Nokia Lumia 900: a false start in the United States
April 12th, 2012 - 06:10 am ET by C. D.
With their new Windows Phone, Nokia has been hoping to finally increase their market share in the United States. It is therefore rather embarrassing having to admit to having a bug in their leading model right from its launch, even though a patch will be made available shortly.
The brutal transition from Symbian to Windows Phone, and the solid partnership with Microsoft should allow Nokia to once again attack the smartphones sector while giving them a chance at cracking the one region that has always escaped them: North America.
Once upon a time, when Symbian reigned supreme, Nokia was the global leader on most continents, but the United States market has always been an issue as the manufacturer’s hardware and software solutions have been shunned for locally developed devices.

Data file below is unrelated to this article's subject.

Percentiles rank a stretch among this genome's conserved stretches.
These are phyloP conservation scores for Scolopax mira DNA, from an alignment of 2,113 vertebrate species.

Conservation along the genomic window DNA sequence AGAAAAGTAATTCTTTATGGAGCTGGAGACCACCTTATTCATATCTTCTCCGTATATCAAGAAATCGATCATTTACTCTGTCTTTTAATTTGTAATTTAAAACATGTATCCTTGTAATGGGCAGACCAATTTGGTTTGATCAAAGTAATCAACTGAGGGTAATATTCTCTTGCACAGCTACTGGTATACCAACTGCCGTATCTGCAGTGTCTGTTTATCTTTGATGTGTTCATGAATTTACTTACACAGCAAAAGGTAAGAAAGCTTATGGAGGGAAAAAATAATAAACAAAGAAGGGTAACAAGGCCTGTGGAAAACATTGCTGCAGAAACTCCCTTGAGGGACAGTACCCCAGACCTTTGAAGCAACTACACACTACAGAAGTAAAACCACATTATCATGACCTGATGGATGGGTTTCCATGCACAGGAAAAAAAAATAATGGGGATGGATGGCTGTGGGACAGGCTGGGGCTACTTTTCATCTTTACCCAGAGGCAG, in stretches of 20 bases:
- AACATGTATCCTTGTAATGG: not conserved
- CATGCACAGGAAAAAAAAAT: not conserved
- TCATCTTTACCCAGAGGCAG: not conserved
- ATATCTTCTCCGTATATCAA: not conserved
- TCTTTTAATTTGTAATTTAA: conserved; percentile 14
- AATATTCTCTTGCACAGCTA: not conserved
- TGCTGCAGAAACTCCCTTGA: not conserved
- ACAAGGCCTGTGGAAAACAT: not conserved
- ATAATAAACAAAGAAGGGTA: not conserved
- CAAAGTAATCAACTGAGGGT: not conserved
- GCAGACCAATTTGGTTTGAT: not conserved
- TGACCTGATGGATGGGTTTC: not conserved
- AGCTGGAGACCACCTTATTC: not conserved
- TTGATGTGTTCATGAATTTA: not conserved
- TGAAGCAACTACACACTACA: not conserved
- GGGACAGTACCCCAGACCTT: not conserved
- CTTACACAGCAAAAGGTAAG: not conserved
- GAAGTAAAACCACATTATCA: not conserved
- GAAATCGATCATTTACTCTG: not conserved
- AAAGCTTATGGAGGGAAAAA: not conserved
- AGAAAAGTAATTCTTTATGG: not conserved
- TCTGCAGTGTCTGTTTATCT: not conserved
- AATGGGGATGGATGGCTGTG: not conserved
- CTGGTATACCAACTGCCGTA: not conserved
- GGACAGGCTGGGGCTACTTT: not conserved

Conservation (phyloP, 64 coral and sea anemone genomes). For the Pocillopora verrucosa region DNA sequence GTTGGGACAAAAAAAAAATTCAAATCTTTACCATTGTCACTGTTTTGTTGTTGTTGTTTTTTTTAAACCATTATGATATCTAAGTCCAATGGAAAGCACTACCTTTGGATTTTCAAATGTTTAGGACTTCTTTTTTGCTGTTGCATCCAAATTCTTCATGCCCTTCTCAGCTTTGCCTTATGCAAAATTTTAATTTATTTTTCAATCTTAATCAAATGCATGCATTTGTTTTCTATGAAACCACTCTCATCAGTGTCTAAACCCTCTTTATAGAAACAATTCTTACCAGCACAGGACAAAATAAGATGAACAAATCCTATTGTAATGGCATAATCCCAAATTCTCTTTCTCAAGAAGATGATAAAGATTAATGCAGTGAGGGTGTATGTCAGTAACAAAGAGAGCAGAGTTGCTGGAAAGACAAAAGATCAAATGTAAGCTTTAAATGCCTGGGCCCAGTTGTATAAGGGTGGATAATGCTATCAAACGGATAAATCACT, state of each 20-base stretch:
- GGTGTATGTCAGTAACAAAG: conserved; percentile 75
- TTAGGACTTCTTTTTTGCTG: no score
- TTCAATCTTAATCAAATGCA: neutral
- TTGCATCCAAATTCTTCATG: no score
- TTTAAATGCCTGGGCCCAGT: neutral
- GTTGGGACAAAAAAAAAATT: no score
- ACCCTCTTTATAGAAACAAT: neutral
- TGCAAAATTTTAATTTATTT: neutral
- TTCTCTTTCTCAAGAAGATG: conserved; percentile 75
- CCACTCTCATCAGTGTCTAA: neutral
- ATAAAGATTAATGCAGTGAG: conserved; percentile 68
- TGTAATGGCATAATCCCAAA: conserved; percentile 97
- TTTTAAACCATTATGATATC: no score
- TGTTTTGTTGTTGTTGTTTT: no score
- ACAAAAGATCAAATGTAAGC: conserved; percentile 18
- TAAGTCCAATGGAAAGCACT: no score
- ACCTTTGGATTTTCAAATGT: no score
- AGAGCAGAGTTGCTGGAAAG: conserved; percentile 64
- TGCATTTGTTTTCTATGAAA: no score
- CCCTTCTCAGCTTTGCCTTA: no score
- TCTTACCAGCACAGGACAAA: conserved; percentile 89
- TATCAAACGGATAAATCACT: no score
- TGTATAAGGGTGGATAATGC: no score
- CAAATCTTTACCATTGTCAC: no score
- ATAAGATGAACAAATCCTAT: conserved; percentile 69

Nokia now holds less than 5% market share in the United States, and if they want to try and dramatically improve their market share with Windows Phone, it is impossible to leave this strategic market aside. The unveiling of the Nokia Lumia 900 at CES 2012, a top of the line smartphone which has been designed to try and crack the US market, is therefore being closely followed.
A small issue To try and win over the public, they will need to have perfectly integrated options and features that will build trust with their public. It is therefore an issue to see that there is a bug in the system right from its launch.
This is what has happened with the Nokia Lumia 900, which is apparently affected by the loss of cellular signal in certain cases. Nokia has reacted quickly in stating that a patch will be made early next week, with the problem being software related, but market watchers and analysts are not taking a friendly view of the incident.
In partnership with carrier AT&T who will distribute the smartphone, the manufacturer will also offer 100 dollars rebate to the first users to buyers of the Lumia 900. This emergency measure will hopefully overcome initial hesitation from the public at such a crucial moment for Nokia and their new strategy.